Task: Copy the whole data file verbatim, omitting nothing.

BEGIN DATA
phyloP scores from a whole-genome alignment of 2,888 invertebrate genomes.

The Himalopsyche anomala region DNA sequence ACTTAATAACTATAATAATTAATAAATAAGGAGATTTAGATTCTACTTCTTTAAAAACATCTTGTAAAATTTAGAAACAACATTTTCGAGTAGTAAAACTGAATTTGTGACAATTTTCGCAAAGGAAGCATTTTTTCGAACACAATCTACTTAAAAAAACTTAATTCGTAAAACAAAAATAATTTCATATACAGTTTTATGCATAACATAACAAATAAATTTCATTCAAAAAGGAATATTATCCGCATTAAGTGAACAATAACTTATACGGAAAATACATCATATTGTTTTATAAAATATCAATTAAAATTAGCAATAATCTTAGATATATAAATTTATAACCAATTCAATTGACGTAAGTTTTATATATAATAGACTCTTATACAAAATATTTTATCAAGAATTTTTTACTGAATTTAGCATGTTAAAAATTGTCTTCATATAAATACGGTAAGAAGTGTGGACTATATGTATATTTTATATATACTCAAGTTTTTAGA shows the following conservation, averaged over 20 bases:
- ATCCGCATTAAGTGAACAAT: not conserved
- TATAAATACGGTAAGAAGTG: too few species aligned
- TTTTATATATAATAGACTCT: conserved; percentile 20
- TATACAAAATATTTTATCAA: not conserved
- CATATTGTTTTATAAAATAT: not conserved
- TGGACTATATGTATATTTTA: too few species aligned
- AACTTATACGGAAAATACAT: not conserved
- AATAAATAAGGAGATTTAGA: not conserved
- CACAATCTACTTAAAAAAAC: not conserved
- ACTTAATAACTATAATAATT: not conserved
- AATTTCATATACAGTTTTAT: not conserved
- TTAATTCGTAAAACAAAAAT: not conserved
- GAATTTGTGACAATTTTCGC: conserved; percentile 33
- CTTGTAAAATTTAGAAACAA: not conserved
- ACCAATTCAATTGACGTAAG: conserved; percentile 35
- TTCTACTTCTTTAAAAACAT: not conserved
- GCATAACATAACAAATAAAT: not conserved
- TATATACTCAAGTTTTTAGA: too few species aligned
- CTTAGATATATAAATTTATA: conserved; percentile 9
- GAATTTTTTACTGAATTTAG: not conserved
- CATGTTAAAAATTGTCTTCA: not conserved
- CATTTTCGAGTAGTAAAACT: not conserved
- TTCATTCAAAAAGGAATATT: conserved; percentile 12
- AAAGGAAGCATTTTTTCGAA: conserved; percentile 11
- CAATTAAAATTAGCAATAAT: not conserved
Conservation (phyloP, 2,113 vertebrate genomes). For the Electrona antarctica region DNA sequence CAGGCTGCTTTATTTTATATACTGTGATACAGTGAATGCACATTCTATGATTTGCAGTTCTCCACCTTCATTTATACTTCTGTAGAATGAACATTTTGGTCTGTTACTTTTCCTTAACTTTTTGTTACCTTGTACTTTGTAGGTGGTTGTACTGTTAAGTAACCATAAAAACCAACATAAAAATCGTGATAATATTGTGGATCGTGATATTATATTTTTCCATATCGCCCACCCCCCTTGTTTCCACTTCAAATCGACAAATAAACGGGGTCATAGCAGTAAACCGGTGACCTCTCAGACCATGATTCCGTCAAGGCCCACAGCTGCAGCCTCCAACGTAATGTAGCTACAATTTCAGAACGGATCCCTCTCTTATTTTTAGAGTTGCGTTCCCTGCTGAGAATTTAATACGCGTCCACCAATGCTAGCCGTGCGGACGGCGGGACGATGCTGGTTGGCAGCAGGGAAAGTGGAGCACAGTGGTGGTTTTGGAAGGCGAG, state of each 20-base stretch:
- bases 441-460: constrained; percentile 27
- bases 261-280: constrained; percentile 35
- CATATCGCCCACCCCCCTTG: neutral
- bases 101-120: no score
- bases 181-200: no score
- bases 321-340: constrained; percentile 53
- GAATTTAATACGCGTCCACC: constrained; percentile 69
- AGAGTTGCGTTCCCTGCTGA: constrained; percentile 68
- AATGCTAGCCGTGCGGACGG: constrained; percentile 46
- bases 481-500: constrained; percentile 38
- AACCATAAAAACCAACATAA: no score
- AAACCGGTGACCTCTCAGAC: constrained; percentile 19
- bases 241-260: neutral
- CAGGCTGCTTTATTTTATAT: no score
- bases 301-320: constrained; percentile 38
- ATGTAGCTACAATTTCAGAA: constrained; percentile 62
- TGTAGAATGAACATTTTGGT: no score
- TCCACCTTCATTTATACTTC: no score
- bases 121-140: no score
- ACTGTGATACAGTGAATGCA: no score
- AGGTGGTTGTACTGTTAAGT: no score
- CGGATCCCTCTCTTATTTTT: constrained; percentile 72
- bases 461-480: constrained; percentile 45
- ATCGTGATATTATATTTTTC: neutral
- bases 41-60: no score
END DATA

phyloP scores from a whole-genome alignment of 2,888 invertebrate genomes.

The Himalopsyche anomala region DNA sequence ACTTAATAACTATAATAATTAATAAATAAGGAGATTTAGATTCTACTTCTTTAAAAACATCTTGTAAAATTTAGAAACAACATTTTCGAGTAGTAAAACTGAATTTGTGACAATTTTCGCAAAGGAAGCATTTTTTCGAACACAATCTACTTAAAAAAACTTAATTCGTAAAACAAAAATAATTTCATATACAGTTTTATGCATAACATAACAAATAAATTTCATTCAAAAAGGAATATTATCCGCATTAAGTGAACAATAACTTATACGGAAAATACATCATATTGTTTTATAAAATATCAATTAAAATTAGCAATAATCTTAGATATATAAATTTATAACCAATTCAATTGACGTAAGTTTTATATATAATAGACTCTTATACAAAATATTTTATCAAGAATTTTTTACTGAATTTAGCATGTTAAAAATTGTCTTCATATAAATACGGTAAGAAGTGTGGACTATATGTATATTTTATATATACTCAAGTTTTTAGA shows the following conservation, averaged over 20 bases:
- ATCCGCATTAAGTGAACAAT: not conserved
- TATAAATACGGTAAGAAGTG: too few species aligned
- TTTTATATATAATAGACTCT: conserved; percentile 20
- TATACAAAATATTTTATCAA: not conserved
- CATATTGTTTTATAAAATAT: not conserved
- TGGACTATATGTATATTTTA: too few species aligned
- AACTTATACGGAAAATACAT: not conserved
- AATAAATAAGGAGATTTAGA: not conserved
- CACAATCTACTTAAAAAAAC: not conserved
- ACTTAATAACTATAATAATT: not conserved
- AATTTCATATACAGTTTTAT: not conserved
- TTAATTCGTAAAACAAAAAT: not conserved
- GAATTTGTGACAATTTTCGC: conserved; percentile 33
- CTTGTAAAATTTAGAAACAA: not conserved
- ACCAATTCAATTGACGTAAG: conserved; percentile 35
- TTCTACTTCTTTAAAAACAT: not conserved
- GCATAACATAACAAATAAAT: not conserved
- TATATACTCAAGTTTTTAGA: too few species aligned
- CTTAGATATATAAATTTATA: conserved; percentile 9
- GAATTTTTTACTGAATTTAG: not conserved
- CATGTTAAAAATTGTCTTCA: not conserved
- CATTTTCGAGTAGTAAAACT: not conserved
- TTCATTCAAAAAGGAATATT: conserved; percentile 12
- AAAGGAAGCATTTTTTCGAA: conserved; percentile 11
- CAATTAAAATTAGCAATAAT: not conserved
Conservation (phyloP, 2,113 vertebrate genomes). For the Electrona antarctica region DNA sequence CAGGCTGCTTTATTTTATATACTGTGATACAGTGAATGCACATTCTATGATTTGCAGTTCTCCACCTTCATTTATACTTCTGTAGAATGAACATTTTGGTCTGTTACTTTTCCTTAACTTTTTGTTACCTTGTACTTTGTAGGTGGTTGTACTGTTAAGTAACCATAAAAACCAACATAAAAATCGTGATAATATTGTGGATCGTGATATTATATTTTTCCATATCGCCCACCCCCCTTGTTTCCACTTCAAATCGACAAATAAACGGGGTCATAGCAGTAAACCGGTGACCTCTCAGACCATGATTCCGTCAAGGCCCACAGCTGCAGCCTCCAACGTAATGTAGCTACAATTTCAGAACGGATCCCTCTCTTATTTTTAGAGTTGCGTTCCCTGCTGAGAATTTAATACGCGTCCACCAATGCTAGCCGTGCGGACGGCGGGACGATGCTGGTTGGCAGCAGGGAAAGTGGAGCACAGTGGTGGTTTTGGAAGGCGAG, state of each 20-base stretch:
- bases 441-460: constrained; percentile 27
- bases 261-280: constrained; percentile 35
- CATATCGCCCACCCCCCTTG: neutral
- bases 101-120: no score
- bases 181-200: no score
- bases 321-340: constrained; percentile 53
- GAATTTAATACGCGTCCACC: constrained; percentile 69
- AGAGTTGCGTTCCCTGCTGA: constrained; percentile 68
- AATGCTAGCCGTGCGGACGG: constrained; percentile 46
- bases 481-500: constrained; percentile 38
- AACCATAAAAACCAACATAA: no score
- AAACCGGTGACCTCTCAGAC: constrained; percentile 19
- bases 241-260: neutral
- CAGGCTGCTTTATTTTATAT: no score
- bases 301-320: constrained; percentile 38
- ATGTAGCTACAATTTCAGAA: constrained; percentile 62
- TGTAGAATGAACATTTTGGT: no score
- TCCACCTTCATTTATACTTC: no score
- bases 121-140: no score
- ACTGTGATACAGTGAATGCA: no score
- AGGTGGTTGTACTGTTAAGT: no score
- CGGATCCCTCTCTTATTTTT: constrained; percentile 72
- bases 461-480: constrained; percentile 45
- ATCGTGATATTATATTTTTC: neutral
- bases 41-60: no score